When I graduated from C-N, I already had a competitive CV, the ability to communicate with experts in my field and confidence that I will excel in the next steps of my career.Justin Powell, 2017 / Graduate Student / UT-Knoxville pursuing a PhD in Chemistry
New Samaritan House to continue to “share love of Christ” with families in need
Carson-Newman President Randall O’Brien congratulates Jean-Ann Washam, director of Appalachian Outreach, at the dedication of a new Samaritan House Family Ministries facility. A number of community supporters, donors and volunteers from churches across the state attended the December event.
Story by Stephen Marion
Hundreds of volunteers, dozens of donors, and thrift store funds raised a dime and a quarter at a time.
The opening of a new Samaritan House Family Ministries building in Jefferson City is about all that. But it’s also about an eight-year-old girl.
She’s the one Appalachian Outreach Director Jean-Ann Washam remembered whenever she was knee deep in responsibilities associated with construction.
“I remember it was about this time of year, with Christmas on the way,” Washam said at the dedication of the new building. “She was so worried about where she was going to live. I remember looking at her face, and I was broken at that moment. At eight years old, you shouldn’t be worrying about where you’re going to live.”
The little girl, like hundreds of other like her, had a place at Samaritan House.
Ten years later, she returned. She was graduating high school and entering Carson-Newman College, where she graduated.
“She’s a reminder of the work we’re doing,” said Washam.
After 25 years, Samaritan House Ministries, an auxiliary ministry of Carson-Newman, is moving from its little white house in downtown Jefferson City to a new facility four times bigger, complete with a community room for gatherings, trails, a prayer garden, and the only geothermal heating and cooling unit in the nation that makes use of an abandoned mine shaft.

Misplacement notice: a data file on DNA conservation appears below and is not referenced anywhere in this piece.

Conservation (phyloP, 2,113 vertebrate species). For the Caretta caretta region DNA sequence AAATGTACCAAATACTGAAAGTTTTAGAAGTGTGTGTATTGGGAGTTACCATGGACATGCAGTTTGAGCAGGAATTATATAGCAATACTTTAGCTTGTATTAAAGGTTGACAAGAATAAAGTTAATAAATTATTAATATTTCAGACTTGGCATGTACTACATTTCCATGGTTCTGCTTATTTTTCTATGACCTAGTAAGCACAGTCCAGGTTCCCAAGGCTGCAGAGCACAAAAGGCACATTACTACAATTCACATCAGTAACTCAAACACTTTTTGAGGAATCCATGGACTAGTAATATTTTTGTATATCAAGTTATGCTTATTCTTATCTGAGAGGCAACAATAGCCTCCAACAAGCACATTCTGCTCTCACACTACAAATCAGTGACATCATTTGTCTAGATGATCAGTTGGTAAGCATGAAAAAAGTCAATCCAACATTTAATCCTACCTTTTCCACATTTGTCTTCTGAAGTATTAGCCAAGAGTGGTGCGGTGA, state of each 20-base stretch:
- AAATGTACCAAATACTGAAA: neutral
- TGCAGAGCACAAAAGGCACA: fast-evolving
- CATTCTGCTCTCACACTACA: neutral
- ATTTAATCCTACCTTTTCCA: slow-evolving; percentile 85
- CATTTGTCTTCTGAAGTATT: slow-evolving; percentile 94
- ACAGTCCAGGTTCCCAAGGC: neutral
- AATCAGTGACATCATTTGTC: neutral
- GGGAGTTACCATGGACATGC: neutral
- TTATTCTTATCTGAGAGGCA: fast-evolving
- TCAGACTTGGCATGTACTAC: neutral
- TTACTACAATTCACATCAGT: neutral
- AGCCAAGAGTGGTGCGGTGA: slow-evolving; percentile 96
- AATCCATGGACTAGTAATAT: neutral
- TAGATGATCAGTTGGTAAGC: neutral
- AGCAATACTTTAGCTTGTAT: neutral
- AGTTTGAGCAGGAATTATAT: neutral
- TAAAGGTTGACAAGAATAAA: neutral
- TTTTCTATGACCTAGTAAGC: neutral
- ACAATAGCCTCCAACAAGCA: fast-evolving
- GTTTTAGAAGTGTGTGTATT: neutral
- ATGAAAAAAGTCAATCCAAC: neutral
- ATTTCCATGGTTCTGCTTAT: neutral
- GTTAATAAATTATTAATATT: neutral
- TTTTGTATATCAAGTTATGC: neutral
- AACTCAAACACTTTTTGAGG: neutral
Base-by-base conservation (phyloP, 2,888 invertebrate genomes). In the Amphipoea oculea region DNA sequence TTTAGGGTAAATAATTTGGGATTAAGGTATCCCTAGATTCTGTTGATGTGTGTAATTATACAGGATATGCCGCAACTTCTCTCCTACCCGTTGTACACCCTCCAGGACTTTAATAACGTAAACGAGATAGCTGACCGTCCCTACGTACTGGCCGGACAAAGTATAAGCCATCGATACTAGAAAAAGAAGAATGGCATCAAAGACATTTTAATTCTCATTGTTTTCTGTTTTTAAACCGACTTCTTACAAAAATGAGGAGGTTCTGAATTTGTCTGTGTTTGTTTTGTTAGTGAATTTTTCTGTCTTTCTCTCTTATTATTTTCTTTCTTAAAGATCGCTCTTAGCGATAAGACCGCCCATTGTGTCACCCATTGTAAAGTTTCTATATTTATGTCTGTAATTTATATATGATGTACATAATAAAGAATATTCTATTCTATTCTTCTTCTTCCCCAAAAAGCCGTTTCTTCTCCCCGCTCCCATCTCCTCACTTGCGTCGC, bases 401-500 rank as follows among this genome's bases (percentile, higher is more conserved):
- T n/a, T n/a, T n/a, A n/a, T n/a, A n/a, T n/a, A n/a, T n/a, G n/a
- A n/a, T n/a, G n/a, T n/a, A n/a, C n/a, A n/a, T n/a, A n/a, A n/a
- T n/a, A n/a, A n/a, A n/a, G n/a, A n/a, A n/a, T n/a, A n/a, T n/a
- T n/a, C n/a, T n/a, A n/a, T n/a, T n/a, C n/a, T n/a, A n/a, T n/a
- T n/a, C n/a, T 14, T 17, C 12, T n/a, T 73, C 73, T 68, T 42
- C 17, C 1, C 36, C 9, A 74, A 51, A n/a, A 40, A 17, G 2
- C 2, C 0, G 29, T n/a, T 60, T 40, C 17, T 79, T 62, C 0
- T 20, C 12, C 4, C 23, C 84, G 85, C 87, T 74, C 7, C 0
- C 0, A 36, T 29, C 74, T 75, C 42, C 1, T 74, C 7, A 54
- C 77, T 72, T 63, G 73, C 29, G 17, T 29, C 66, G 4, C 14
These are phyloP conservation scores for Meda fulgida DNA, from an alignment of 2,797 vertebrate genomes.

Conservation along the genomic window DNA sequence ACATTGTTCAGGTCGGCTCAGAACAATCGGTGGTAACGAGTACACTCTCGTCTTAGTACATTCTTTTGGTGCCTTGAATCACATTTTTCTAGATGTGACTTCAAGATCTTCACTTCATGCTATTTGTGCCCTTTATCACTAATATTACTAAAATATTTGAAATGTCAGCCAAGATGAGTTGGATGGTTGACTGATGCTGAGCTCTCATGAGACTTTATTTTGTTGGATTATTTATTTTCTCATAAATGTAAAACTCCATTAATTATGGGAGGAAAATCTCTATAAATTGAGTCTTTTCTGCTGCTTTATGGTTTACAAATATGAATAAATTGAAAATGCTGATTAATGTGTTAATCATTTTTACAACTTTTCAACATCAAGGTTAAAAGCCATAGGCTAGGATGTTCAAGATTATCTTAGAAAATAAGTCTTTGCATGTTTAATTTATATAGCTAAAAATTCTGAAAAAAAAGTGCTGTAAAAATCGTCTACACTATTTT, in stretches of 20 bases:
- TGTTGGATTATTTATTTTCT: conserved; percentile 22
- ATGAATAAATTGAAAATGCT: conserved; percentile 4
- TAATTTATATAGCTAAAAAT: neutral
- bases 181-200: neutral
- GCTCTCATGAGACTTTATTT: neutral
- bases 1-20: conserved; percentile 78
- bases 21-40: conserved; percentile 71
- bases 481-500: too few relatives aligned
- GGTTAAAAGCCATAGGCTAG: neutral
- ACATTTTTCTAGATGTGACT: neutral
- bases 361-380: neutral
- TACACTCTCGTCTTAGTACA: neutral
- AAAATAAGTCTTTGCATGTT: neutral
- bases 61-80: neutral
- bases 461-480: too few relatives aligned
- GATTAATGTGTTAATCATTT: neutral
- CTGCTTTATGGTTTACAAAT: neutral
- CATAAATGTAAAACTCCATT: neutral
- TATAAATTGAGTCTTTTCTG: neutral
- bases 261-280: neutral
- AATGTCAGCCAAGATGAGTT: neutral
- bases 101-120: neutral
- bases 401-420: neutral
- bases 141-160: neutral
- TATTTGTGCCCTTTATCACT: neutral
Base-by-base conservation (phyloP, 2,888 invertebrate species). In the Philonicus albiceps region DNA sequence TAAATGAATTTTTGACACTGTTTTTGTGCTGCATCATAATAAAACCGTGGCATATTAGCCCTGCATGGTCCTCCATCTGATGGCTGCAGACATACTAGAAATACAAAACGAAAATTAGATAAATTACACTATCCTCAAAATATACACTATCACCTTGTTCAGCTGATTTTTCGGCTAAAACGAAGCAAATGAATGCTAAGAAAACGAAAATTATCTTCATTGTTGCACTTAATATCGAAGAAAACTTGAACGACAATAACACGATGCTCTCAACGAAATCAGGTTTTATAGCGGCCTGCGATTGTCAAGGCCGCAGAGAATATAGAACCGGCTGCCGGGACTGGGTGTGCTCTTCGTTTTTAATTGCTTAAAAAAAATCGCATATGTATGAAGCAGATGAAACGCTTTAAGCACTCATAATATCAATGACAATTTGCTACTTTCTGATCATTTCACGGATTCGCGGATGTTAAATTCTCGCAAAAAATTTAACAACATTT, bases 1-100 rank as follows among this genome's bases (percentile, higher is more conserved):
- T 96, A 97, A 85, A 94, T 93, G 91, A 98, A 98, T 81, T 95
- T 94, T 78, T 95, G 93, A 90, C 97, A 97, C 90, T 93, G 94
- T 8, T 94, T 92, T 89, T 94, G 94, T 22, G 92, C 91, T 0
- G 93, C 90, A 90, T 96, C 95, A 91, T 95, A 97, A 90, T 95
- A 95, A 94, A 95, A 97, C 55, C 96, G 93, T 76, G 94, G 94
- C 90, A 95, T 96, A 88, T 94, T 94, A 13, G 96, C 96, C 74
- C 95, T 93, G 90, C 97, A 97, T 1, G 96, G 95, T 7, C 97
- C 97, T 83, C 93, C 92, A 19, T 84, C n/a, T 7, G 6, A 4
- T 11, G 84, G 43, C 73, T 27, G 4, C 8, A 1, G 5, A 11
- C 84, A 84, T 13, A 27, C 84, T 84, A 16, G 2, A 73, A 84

Volunteers, donors, and community members toured the building during its dedication, Saturday afternoon, December 1. Some included volunteers from churches across the state — and out of state — who had worked on the project.
“I cannot say thank you enough,” Washam told the gathering. She also reminded them that there’s still plenty of work to do. “We have four times the space, so now there will be four times the work to do,” she said. “We’d love to have more volunteers.”
Carson-Newman President Randall O’Brien said the new house is the work of God — “but isn’t it wonderful how God uses people to accomplish His means?”
Located on 10.2 acres that was donated, the new two-story building has four family suites, a bunk room for single women, a handicapped unit, two small efficiency apartments for overnight staff, a commercial kitchen, a large activity room, and other features. It cost about $950,000 to build, but without all the donations and volunteer labor the price tag could easily have topped $2 million.
“Our purpose is to reach out to families in crisis,” said Washam. “We share the love and caring of Christ by helping them meet their physical needs — a place to stay and hot meals. And we offer classes in life skills to help them get back on their feet to stay.”
The 12,600 square foot structure isn’t all new. It also includes the old oak mantels from the original location. They will “remind us of where we started and why we started,” said Washam. The mantels represent 25 years of evening talks and devotionals, 25 years of families working together on new beginnings.
Appalachian Outreach gets all its support from local churches, individuals, and Carson-Newman students. It started as a home repair ministry for poor families, but has grown to include Samaritan House, Second Source thrift store, and other activities.
Sonny Strange, chair of the thrift store board, and pastor of Jefferson City’s Emmanuel Baptist Church, reports that about $750,000 of the cost of the new house was generated by Second Source, which also donates $5,000 per month to Appalachian Outreach operations.
“From the beginning, it was our goal to help build a new Samaritan House,” he said. “It’s just a phenomenal story of community involvement on every level. The community really built this house — for the community.”